A pinnacle of the Golden Age of Television, "Studio One" presented a wide range of memorable dramas and received 18-Emmy nominations and five wins during its prestigious nine-year-run on ...
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This live dramatic series featured original stories and adaptations of novels, plays, etc. during it's eight year run. During the first year, the show was sponsored by the Actor's Equity ... See full summary »
This live series featured adaptations of other works (novels, plays, etc.) plus original works for the show. It was primarily dramas but a few musicals also were presented. The show is ... See full summary »
Luis Van Rooten,
A pinnacle of the Golden Age of Television, "Studio One" presented a wide range of memorable dramas and received 18-Emmy nominations and five wins during its prestigious nine-year-run on CBS. Showcasing some of the greatest talents of the era, this groundbreaking series created an enormous impact and still remains a treasured part of America's broadcasting history. Embracing the work of some of television's most iconic writers, directors, actors and technical artists, the Studio One Anthology features the complete 1954 original television production of "Twelve Angry Men" and is highlighted by early performances by Charlton Heston, Art Carney, Jack Lemmon and Leslie Nielsen as well as teleplays written by Rod Serling and Gore Vidal.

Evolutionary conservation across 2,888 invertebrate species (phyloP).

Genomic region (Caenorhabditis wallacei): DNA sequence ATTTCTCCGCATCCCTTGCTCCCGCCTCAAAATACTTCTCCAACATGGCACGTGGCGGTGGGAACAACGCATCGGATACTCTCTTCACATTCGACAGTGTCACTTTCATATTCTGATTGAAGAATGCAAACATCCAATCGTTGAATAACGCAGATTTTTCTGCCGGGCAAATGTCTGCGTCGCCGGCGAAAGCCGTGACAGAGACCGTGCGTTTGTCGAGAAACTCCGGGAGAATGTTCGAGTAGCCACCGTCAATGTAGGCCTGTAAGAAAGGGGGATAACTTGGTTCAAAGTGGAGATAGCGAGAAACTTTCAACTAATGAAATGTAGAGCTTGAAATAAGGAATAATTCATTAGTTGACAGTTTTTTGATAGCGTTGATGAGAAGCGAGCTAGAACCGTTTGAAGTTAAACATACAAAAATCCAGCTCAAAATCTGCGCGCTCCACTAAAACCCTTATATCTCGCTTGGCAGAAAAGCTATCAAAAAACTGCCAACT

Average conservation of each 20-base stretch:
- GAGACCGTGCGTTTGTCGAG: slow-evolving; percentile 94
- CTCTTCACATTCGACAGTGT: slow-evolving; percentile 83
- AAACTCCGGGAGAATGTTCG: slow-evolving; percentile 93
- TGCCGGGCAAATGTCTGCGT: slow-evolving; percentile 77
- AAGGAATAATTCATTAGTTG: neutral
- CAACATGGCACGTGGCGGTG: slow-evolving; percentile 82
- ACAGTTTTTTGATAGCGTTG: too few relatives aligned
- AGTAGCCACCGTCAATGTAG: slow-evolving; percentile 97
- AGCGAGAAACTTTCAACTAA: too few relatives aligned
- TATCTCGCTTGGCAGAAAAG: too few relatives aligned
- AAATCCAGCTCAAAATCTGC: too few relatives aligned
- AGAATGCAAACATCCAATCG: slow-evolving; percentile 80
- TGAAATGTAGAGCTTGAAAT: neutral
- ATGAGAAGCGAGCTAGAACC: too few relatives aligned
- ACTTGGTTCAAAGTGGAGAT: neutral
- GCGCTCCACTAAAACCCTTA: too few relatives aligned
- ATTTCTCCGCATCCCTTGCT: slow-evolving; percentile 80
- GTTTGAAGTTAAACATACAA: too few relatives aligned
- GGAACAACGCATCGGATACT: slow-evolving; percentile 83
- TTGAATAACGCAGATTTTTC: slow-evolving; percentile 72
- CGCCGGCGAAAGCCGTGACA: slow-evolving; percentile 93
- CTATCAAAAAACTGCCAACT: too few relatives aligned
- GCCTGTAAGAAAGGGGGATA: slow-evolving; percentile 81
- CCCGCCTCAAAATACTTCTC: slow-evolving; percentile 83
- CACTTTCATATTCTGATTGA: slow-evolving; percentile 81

Having just seen "The Laughmaker" on a fascinating DVD, I feel compelled to correct some curious information in the previous review. First, the character that Gleason "plays" on his TV show is "The Poor Soul", not "Fenwick Babbitt". The two are similar, but the "soul" is a pantomime character. Second, and most bewildering in the review, Marian Seldes (who remains "stick thin" to this day) is in EVERY scene with Gleason. Except for one final scene towards the end, she doesn't appear WITHOUT him. Gleason, playing Gleason, is quite good; Carney can't help but be likewise. But it is Sally Gracie, as the girl singer who truly loves the Gleason character, who steals the show.
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